FIGC president stresses players' choice after only five take the knee
ROME - After only five Italian players took the knee before their Euros match against Wales on Sunday, President of the Italian Football Federation (FIGC), Gabriele Gravina reiterated on Monday, as Leonardo Bonucci did last week, that “we let the players be free to follow their feelings.”
Taking the knee is a symbol of support for the Black Lives Matter movement that many football teams have taking up in the last year and a half, and it has proved controversial among many fans, with some teams deciding to not take part, and a few unhappy fans booing those who do.
Though the FIGC have stressed their firmly condemn all forms of racism, they have also underlined that neither UEFA or any footballing federation have ever ruled that taking a knee is obligatory, and that every player can choose how to show their support for anti-racism campaigns.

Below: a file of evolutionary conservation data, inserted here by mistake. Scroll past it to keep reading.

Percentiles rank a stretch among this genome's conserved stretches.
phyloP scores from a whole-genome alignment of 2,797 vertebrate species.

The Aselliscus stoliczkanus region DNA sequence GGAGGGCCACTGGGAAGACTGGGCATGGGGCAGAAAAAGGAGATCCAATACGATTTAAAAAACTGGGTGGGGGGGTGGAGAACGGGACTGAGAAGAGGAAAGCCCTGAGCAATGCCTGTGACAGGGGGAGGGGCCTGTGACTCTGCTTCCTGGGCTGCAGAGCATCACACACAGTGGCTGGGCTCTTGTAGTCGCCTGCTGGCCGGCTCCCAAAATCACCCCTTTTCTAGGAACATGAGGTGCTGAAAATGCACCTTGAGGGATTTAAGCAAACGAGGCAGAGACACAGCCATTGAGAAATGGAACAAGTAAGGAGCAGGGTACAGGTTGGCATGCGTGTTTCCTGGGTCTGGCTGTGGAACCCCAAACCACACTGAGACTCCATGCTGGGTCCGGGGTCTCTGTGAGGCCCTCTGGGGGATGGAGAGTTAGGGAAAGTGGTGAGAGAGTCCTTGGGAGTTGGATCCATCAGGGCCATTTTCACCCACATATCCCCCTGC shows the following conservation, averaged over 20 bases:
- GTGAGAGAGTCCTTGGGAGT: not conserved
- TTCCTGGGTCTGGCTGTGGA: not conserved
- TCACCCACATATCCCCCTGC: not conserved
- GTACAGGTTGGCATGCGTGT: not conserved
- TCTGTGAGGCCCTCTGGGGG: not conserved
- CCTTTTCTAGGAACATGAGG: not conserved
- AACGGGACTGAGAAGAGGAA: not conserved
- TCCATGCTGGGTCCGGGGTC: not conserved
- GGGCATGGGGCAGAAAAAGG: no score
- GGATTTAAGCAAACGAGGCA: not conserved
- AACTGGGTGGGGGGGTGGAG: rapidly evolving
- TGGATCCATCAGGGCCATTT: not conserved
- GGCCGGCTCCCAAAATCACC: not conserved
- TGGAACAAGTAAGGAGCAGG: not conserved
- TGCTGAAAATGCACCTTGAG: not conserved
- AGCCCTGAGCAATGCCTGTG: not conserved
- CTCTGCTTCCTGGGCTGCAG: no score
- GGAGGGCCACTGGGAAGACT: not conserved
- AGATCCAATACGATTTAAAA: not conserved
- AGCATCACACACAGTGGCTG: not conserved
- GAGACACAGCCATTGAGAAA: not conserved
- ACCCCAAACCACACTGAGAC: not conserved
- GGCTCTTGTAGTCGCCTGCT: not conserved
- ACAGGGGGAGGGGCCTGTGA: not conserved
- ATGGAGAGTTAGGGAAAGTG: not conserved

Only five Italians took the knee (Toloi, Emerson Palmieri, Pessina, Bernardeschi and Belotti) before their match against Wales (who uniformly took the knee) and it was this split that was the cause of much discussion in Italy, and which led to Gravina making a statement.
“As a federation, we engage in every activity against all forms of racism. Everyone shows it through his feelings and his convictions. We talked about it with the boys. We knew that Wales would do it and the players were free. Some followed them, some applauded, like our fans. We let the players be free to follow their feelings," he concluded.
Before their match against Switzerland, Bonucci, the veteran centre-back, said, “to date there is no UEFA request, it is a free choice. It is obvious that from all of us there is a strong condemnation of racism.”
Claudio Marchisio, speaking on RAI, said, “there is freedom of choice, but this is a very important protest and I would have preferred everyone to kneel.”
In the Premier League, kneeling has become a common phenomenon, but it is much less frequent in Serie A, where only a few players do it, and are often booed.